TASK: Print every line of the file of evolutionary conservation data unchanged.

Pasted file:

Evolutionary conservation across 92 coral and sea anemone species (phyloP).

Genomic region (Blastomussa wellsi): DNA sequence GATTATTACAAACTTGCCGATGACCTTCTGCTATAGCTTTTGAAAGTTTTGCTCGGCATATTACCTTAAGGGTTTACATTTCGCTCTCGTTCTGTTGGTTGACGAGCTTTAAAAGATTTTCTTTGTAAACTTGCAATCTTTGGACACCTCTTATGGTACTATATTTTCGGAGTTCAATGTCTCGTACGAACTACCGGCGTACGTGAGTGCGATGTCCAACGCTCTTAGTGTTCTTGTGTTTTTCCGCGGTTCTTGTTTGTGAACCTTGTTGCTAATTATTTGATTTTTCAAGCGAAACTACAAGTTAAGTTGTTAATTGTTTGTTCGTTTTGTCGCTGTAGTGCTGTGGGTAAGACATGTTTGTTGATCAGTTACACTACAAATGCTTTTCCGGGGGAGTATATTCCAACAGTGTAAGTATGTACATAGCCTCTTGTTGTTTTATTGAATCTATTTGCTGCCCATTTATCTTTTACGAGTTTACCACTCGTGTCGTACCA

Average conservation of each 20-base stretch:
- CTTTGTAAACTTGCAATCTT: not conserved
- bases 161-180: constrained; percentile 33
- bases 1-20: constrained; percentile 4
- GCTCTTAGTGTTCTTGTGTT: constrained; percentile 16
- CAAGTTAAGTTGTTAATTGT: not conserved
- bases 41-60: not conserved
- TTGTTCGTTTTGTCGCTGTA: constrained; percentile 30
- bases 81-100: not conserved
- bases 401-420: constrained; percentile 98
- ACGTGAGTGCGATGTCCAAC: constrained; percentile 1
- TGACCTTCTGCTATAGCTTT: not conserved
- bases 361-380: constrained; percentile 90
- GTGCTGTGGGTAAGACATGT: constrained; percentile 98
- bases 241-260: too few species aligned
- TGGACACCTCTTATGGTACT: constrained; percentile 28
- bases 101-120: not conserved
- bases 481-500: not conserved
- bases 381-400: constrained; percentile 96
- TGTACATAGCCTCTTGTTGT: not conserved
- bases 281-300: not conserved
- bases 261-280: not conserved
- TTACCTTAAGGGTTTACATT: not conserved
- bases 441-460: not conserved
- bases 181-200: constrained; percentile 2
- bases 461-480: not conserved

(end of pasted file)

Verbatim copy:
Evolutionary conservation across 92 coral and sea anemone species (phyloP).

Genomic region (Blastomussa wellsi): DNA sequence GATTATTACAAACTTGCCGATGACCTTCTGCTATAGCTTTTGAAAGTTTTGCTCGGCATATTACCTTAAGGGTTTACATTTCGCTCTCGTTCTGTTGGTTGACGAGCTTTAAAAGATTTTCTTTGTAAACTTGCAATCTTTGGACACCTCTTATGGTACTATATTTTCGGAGTTCAATGTCTCGTACGAACTACCGGCGTACGTGAGTGCGATGTCCAACGCTCTTAGTGTTCTTGTGTTTTTCCGCGGTTCTTGTTTGTGAACCTTGTTGCTAATTATTTGATTTTTCAAGCGAAACTACAAGTTAAGTTGTTAATTGTTTGTTCGTTTTGTCGCTGTAGTGCTGTGGGTAAGACATGTTTGTTGATCAGTTACACTACAAATGCTTTTCCGGGGGAGTATATTCCAACAGTGTAAGTATGTACATAGCCTCTTGTTGTTTTATTGAATCTATTTGCTGCCCATTTATCTTTTACGAGTTTACCACTCGTGTCGTACCA

Average conservation of each 20-base stretch:
- CTTTGTAAACTTGCAATCTT: not conserved
- bases 161-180: constrained; percentile 33
- bases 1-20: constrained; percentile 4
- GCTCTTAGTGTTCTTGTGTT: constrained; percentile 16
- CAAGTTAAGTTGTTAATTGT: not conserved
- bases 41-60: not conserved
- TTGTTCGTTTTGTCGCTGTA: constrained; percentile 30
- bases 81-100: not conserved
- bases 401-420: constrained; percentile 98
- ACGTGAGTGCGATGTCCAAC: constrained; percentile 1
- TGACCTTCTGCTATAGCTTT: not conserved
- bases 361-380: constrained; percentile 90
- GTGCTGTGGGTAAGACATGT: constrained; percentile 98
- bases 241-260: too few species aligned
- TGGACACCTCTTATGGTACT: constrained; percentile 28
- bases 101-120: not conserved
- bases 481-500: not conserved
- bases 381-400: constrained; percentile 96
- TGTACATAGCCTCTTGTTGT: not conserved
- bases 281-300: not conserved
- bases 261-280: not conserved
- TTACCTTAAGGGTTTACATT: not conserved
- bases 441-460: not conserved
- bases 181-200: constrained; percentile 2
- bases 461-480: not conserved